Walking is Britain’s most popular outdoor recreational activity and it is also still an important mode of transport.
According to Britain’s most comprehensive survey of sport and recreation participation, 9.1million adults in England, or 22% of the population, walk recreationally for at least 30 minutes in any four week period. This is almost twice the number that swim (5.6million, 13.4%), more than twice the number that go to the gym (4.5 million, 10.7%) and nearly three times the number that cycle (3.5million, 8.5%). (Source ramblers.org.uk)
Walking is the joint most popular activity (along with eating out) for people taking days out in England, and the most important reason for 18% of the 3.6 billion trips taken each year. It is the main activity undertaken during 36% of countryside and 33% of seaside visits and the most popular activity for UK visitors to Scotland and Wales.
Furthermore, a third of adults in Britain say walking for more than 10 minutes is their only form of exercise in a typical month.
Add to this the fact that nearly all journeys involve walking, often to connect with other modes of transport and its importance in maintaining our daily lifestyle increases. 23% of all journeys in Great Britain are made entirely on foot and 75% of journeys under one mile are on foot – the average person travels 197 miles a year just by walking!
The most popular reason for walking is to go shopping (21%), followed by education (including taking children to school) (20%), and leisure or social purposes (20%). 17% of walk trips are ‘just to walk’ including dog walking. It’s increasingly apparent that we all enjoy that breath of fresh air and time for reflection that walking provides.
The UK Chief Medical Officer recommends adults do at least 150 minutes a week of moderate physical activity – and an easy way of achieving this is to walk for 30 minutes, five days a week. The recommendation for children is at least 60 minutes every day and preferably more. All walking is beneficial, but for the greatest benefits to heart, lungs and blood pressure, brisk walking is best making breathing a little faster and hearts beating a little faster, while still feeling comfortable and able to talk.
Walking is known to improve general well-being and can help fight stress and depression. Like other physical activities, walking helps release endorphins which improve mood and reduce stress and anxiety. The extra benefit of walking as a pastime is that, unlike some means of keeping fit, it can be done alone or as a sociable activity in a group and take place anywhere, at any time with no expensive kit required!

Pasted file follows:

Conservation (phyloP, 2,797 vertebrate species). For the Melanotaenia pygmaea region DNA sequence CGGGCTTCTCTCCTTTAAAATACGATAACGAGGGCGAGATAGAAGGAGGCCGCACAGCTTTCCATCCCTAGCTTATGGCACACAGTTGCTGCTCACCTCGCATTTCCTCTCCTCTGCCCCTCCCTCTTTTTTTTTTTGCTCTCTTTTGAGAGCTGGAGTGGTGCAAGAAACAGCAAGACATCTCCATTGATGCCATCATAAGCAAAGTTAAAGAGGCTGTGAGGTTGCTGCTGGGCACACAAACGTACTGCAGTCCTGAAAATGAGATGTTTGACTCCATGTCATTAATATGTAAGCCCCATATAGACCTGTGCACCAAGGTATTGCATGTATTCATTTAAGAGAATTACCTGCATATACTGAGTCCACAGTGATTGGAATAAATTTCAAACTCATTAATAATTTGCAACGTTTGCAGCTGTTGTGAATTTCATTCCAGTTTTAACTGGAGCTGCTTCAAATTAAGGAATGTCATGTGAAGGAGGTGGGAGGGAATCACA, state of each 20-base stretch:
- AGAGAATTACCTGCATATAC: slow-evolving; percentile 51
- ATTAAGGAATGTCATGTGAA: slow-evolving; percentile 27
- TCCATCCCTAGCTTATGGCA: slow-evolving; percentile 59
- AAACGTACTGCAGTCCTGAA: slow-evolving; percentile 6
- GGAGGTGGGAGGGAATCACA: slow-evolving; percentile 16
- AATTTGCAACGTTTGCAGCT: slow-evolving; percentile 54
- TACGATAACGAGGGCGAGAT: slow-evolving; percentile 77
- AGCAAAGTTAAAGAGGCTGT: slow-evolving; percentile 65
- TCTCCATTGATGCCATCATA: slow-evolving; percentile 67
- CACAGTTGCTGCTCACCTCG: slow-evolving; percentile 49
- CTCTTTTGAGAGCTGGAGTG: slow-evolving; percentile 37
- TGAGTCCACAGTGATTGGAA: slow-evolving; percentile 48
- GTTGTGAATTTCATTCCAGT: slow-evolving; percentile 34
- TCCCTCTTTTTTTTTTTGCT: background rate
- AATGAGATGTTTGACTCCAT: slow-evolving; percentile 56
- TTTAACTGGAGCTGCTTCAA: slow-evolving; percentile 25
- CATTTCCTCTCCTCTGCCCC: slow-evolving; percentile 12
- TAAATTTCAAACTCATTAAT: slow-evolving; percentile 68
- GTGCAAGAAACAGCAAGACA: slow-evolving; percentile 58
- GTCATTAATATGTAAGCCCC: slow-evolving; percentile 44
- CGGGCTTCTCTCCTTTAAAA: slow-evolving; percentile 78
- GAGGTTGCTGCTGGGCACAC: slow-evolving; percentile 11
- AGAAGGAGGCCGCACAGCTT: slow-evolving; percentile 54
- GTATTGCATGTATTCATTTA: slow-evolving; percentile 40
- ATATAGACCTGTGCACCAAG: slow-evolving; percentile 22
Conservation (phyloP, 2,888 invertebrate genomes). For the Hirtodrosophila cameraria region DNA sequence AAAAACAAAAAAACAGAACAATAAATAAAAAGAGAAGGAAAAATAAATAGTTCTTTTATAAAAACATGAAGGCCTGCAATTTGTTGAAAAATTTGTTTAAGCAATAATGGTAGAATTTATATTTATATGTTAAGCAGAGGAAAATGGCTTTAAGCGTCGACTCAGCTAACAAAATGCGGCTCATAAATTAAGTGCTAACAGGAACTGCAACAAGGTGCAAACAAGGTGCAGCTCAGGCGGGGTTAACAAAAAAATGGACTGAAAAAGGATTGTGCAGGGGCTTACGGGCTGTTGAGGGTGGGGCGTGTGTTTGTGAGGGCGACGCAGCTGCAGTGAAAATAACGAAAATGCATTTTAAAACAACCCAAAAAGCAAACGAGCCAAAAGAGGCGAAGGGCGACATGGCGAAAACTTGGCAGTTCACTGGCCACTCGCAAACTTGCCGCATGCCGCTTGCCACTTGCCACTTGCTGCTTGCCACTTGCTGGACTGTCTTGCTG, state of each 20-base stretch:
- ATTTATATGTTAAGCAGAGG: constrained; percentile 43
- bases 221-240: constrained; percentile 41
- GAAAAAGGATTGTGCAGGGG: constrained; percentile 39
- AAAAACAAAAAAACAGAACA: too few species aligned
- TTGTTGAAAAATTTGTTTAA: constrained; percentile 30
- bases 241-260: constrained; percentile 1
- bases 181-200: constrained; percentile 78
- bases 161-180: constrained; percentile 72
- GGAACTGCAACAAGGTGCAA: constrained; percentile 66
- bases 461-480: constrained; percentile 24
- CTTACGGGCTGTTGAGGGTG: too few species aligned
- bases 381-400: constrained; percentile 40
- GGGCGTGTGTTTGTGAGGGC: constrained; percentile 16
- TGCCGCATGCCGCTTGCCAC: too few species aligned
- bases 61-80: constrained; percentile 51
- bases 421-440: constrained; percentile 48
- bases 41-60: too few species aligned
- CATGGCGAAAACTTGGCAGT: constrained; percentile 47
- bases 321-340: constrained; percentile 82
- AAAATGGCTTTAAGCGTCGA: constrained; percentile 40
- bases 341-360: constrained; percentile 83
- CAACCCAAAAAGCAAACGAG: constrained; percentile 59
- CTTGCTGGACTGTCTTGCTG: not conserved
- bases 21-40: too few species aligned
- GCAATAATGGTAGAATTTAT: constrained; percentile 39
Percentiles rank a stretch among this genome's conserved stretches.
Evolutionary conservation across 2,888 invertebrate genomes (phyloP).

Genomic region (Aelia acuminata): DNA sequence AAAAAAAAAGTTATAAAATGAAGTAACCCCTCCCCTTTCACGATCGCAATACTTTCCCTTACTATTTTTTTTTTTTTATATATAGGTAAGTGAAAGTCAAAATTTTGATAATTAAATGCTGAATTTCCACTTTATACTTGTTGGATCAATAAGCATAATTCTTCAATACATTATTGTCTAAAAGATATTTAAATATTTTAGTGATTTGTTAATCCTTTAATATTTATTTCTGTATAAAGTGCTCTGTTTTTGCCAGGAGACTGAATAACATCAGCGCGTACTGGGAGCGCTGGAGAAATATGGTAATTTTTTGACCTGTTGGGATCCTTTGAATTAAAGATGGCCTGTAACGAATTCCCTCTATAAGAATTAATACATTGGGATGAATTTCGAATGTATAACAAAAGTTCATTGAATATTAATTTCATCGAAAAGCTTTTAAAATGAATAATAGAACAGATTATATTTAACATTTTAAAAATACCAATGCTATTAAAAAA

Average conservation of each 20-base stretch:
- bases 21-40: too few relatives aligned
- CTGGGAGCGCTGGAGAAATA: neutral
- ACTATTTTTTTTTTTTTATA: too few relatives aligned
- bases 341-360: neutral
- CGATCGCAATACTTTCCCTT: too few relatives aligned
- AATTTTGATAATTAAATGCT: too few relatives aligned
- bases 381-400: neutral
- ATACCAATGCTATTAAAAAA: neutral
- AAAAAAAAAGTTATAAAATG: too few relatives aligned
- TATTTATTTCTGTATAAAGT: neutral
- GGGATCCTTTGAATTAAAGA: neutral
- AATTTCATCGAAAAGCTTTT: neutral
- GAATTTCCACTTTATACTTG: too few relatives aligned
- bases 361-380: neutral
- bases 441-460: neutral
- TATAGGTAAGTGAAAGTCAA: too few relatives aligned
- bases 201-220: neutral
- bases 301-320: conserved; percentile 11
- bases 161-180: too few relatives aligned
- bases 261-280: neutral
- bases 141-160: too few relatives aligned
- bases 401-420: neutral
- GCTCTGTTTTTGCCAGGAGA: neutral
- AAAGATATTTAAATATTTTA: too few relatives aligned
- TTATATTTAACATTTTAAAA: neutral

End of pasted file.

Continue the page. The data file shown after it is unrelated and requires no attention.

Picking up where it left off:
Almost everyone – the fortunate majority – is capable of walking. Only 4% of people either need help when walking outside the home or are unable to walk on their own at all. So, with all able-bodied people using their bodies in this way, it’s vital that hip, knee and ankle joints are kept healthy to be able to ensure that walking is a lifetime privilege that is never taken for granted.
Accidents injuries can happen at any time and it is often the all-important joints that take the brunt of any mishap – those hips, knee and ankles are all liable to damage from the mildest incident. Yet the short or long term impact of this damage on the ability to walk comfortably should not be underestimated.
Following damage to the joints, many people find that intervention is required to help restore limbs and supporting joints to previous working order and it is here that Hydrodilatation – a ground-breaking treatment recommended for joints that are painful and stiff due to the formation of scar tissue may be beneficial.
In other cases, Lipogems® has been found to restore patients’ own cartilage and is a cheaper and less risky alternative to knee replacement. Alternatively, Platelet Rich Plasma Therapy (PRP) takes advantage of the blood’s natural healing properties to repair damaged cartilage, tendons, ligaments, muscles and bones. At the Regenerative Clinic this procedure – which involves drawing blood from a patient’s vein, processing in a centrifuge machine and reinjecting into the joint – takes under an hour under the supervision of one of the Clinic’s expert medical consultants. The main aim of this treatment is to reduce pain, improve joint function and potentially slow, halt or repair damage to cartilage.
So, if you’ve been taking walking for granted and suddenly find yourself in need of help to restore any aspect of your mobility, don’t suffer in silence. Take remedial action to make sure your body continues to allow you to take part in Britain’s most popular outdoor recreational activity.